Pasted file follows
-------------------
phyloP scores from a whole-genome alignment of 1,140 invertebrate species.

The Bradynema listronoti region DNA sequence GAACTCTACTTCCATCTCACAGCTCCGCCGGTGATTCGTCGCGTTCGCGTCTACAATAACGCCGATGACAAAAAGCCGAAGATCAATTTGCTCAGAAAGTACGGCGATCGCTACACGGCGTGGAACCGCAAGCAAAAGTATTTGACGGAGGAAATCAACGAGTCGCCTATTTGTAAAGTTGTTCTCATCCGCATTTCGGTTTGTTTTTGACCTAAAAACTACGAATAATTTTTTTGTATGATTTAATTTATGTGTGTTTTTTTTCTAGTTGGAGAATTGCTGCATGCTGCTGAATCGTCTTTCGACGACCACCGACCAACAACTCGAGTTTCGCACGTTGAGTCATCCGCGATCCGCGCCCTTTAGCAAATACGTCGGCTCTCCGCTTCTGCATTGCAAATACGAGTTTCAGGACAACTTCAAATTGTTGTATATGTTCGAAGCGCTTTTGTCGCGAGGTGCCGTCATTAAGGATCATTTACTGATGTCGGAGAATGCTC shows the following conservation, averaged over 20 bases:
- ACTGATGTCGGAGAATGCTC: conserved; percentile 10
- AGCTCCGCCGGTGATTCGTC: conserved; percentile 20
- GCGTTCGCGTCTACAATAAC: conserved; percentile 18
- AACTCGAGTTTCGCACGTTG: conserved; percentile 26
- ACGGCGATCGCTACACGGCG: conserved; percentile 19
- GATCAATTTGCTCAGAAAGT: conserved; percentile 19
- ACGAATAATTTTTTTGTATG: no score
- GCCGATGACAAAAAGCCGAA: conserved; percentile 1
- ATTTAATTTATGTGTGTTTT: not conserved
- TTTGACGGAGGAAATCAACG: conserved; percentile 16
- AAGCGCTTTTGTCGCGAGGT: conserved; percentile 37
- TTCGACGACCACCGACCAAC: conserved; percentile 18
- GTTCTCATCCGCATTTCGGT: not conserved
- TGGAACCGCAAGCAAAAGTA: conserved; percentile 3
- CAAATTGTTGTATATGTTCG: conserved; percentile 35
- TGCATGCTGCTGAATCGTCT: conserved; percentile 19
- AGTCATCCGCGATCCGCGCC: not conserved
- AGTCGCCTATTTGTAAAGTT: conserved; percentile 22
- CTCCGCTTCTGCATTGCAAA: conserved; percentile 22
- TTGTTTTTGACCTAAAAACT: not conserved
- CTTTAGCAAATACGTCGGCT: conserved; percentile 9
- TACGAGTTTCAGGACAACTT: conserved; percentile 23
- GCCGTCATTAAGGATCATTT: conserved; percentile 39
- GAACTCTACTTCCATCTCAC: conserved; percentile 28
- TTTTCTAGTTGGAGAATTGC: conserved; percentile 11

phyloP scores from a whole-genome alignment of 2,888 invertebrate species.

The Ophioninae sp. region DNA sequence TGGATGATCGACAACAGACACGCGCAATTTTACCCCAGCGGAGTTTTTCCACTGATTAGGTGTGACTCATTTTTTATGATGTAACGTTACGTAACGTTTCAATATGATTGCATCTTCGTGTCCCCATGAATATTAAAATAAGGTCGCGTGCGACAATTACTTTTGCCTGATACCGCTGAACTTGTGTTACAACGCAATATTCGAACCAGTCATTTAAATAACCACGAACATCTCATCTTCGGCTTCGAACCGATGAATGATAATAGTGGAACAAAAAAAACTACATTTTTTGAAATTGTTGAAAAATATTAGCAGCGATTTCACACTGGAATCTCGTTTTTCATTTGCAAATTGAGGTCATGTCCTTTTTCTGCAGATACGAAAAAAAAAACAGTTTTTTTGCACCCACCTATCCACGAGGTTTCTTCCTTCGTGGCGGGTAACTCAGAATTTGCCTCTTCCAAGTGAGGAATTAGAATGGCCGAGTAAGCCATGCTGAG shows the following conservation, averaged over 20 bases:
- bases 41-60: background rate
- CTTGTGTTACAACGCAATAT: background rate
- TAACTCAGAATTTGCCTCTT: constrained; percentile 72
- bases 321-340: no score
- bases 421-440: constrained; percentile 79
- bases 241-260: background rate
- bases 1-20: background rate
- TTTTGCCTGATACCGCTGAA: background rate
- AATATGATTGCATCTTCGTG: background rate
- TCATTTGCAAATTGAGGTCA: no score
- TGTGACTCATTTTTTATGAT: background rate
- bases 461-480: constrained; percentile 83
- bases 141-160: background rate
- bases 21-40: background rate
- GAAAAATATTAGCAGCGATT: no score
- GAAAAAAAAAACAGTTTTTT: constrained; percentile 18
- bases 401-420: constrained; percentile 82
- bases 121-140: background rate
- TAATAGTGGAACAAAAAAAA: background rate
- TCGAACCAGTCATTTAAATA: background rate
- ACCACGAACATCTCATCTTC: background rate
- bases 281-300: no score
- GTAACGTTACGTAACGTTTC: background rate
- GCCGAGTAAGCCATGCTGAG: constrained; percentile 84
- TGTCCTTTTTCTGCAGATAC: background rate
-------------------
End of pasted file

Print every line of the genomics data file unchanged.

phyloP scores from a whole-genome alignment of 1,140 invertebrate species.

The Bradynema listronoti region DNA sequence GAACTCTACTTCCATCTCACAGCTCCGCCGGTGATTCGTCGCGTTCGCGTCTACAATAACGCCGATGACAAAAAGCCGAAGATCAATTTGCTCAGAAAGTACGGCGATCGCTACACGGCGTGGAACCGCAAGCAAAAGTATTTGACGGAGGAAATCAACGAGTCGCCTATTTGTAAAGTTGTTCTCATCCGCATTTCGGTTTGTTTTTGACCTAAAAACTACGAATAATTTTTTTGTATGATTTAATTTATGTGTGTTTTTTTTCTAGTTGGAGAATTGCTGCATGCTGCTGAATCGTCTTTCGACGACCACCGACCAACAACTCGAGTTTCGCACGTTGAGTCATCCGCGATCCGCGCCCTTTAGCAAATACGTCGGCTCTCCGCTTCTGCATTGCAAATACGAGTTTCAGGACAACTTCAAATTGTTGTATATGTTCGAAGCGCTTTTGTCGCGAGGTGCCGTCATTAAGGATCATTTACTGATGTCGGAGAATGCTC shows the following conservation, averaged over 20 bases:
- ACTGATGTCGGAGAATGCTC: conserved; percentile 10
- AGCTCCGCCGGTGATTCGTC: conserved; percentile 20
- GCGTTCGCGTCTACAATAAC: conserved; percentile 18
- AACTCGAGTTTCGCACGTTG: conserved; percentile 26
- ACGGCGATCGCTACACGGCG: conserved; percentile 19
- GATCAATTTGCTCAGAAAGT: conserved; percentile 19
- ACGAATAATTTTTTTGTATG: no score
- GCCGATGACAAAAAGCCGAA: conserved; percentile 1
- ATTTAATTTATGTGTGTTTT: not conserved
- TTTGACGGAGGAAATCAACG: conserved; percentile 16
- AAGCGCTTTTGTCGCGAGGT: conserved; percentile 37
- TTCGACGACCACCGACCAAC: conserved; percentile 18
- GTTCTCATCCGCATTTCGGT: not conserved
- TGGAACCGCAAGCAAAAGTA: conserved; percentile 3
- CAAATTGTTGTATATGTTCG: conserved; percentile 35
- TGCATGCTGCTGAATCGTCT: conserved; percentile 19
- AGTCATCCGCGATCCGCGCC: not conserved
- AGTCGCCTATTTGTAAAGTT: conserved; percentile 22
- CTCCGCTTCTGCATTGCAAA: conserved; percentile 22
- TTGTTTTTGACCTAAAAACT: not conserved
- CTTTAGCAAATACGTCGGCT: conserved; percentile 9
- TACGAGTTTCAGGACAACTT: conserved; percentile 23
- GCCGTCATTAAGGATCATTT: conserved; percentile 39
- GAACTCTACTTCCATCTCAC: conserved; percentile 28
- TTTTCTAGTTGGAGAATTGC: conserved; percentile 11

phyloP scores from a whole-genome alignment of 2,888 invertebrate species.

The Ophioninae sp. region DNA sequence TGGATGATCGACAACAGACACGCGCAATTTTACCCCAGCGGAGTTTTTCCACTGATTAGGTGTGACTCATTTTTTATGATGTAACGTTACGTAACGTTTCAATATGATTGCATCTTCGTGTCCCCATGAATATTAAAATAAGGTCGCGTGCGACAATTACTTTTGCCTGATACCGCTGAACTTGTGTTACAACGCAATATTCGAACCAGTCATTTAAATAACCACGAACATCTCATCTTCGGCTTCGAACCGATGAATGATAATAGTGGAACAAAAAAAACTACATTTTTTGAAATTGTTGAAAAATATTAGCAGCGATTTCACACTGGAATCTCGTTTTTCATTTGCAAATTGAGGTCATGTCCTTTTTCTGCAGATACGAAAAAAAAAACAGTTTTTTTGCACCCACCTATCCACGAGGTTTCTTCCTTCGTGGCGGGTAACTCAGAATTTGCCTCTTCCAAGTGAGGAATTAGAATGGCCGAGTAAGCCATGCTGAG shows the following conservation, averaged over 20 bases:
- bases 41-60: background rate
- CTTGTGTTACAACGCAATAT: background rate
- TAACTCAGAATTTGCCTCTT: constrained; percentile 72
- bases 321-340: no score
- bases 421-440: constrained; percentile 79
- bases 241-260: background rate
- bases 1-20: background rate
- TTTTGCCTGATACCGCTGAA: background rate
- AATATGATTGCATCTTCGTG: background rate
- TCATTTGCAAATTGAGGTCA: no score
- TGTGACTCATTTTTTATGAT: background rate
- bases 461-480: constrained; percentile 83
- bases 141-160: background rate
- bases 21-40: background rate
- GAAAAATATTAGCAGCGATT: no score
- GAAAAAAAAAACAGTTTTTT: constrained; percentile 18
- bases 401-420: constrained; percentile 82
- bases 121-140: background rate
- TAATAGTGGAACAAAAAAAA: background rate
- TCGAACCAGTCATTTAAATA: background rate
- ACCACGAACATCTCATCTTC: background rate
- bases 281-300: no score
- GTAACGTTACGTAACGTTTC: background rate
- GCCGAGTAAGCCATGCTGAG: constrained; percentile 84
- TGTCCTTTTTCTGCAGATAC: background rate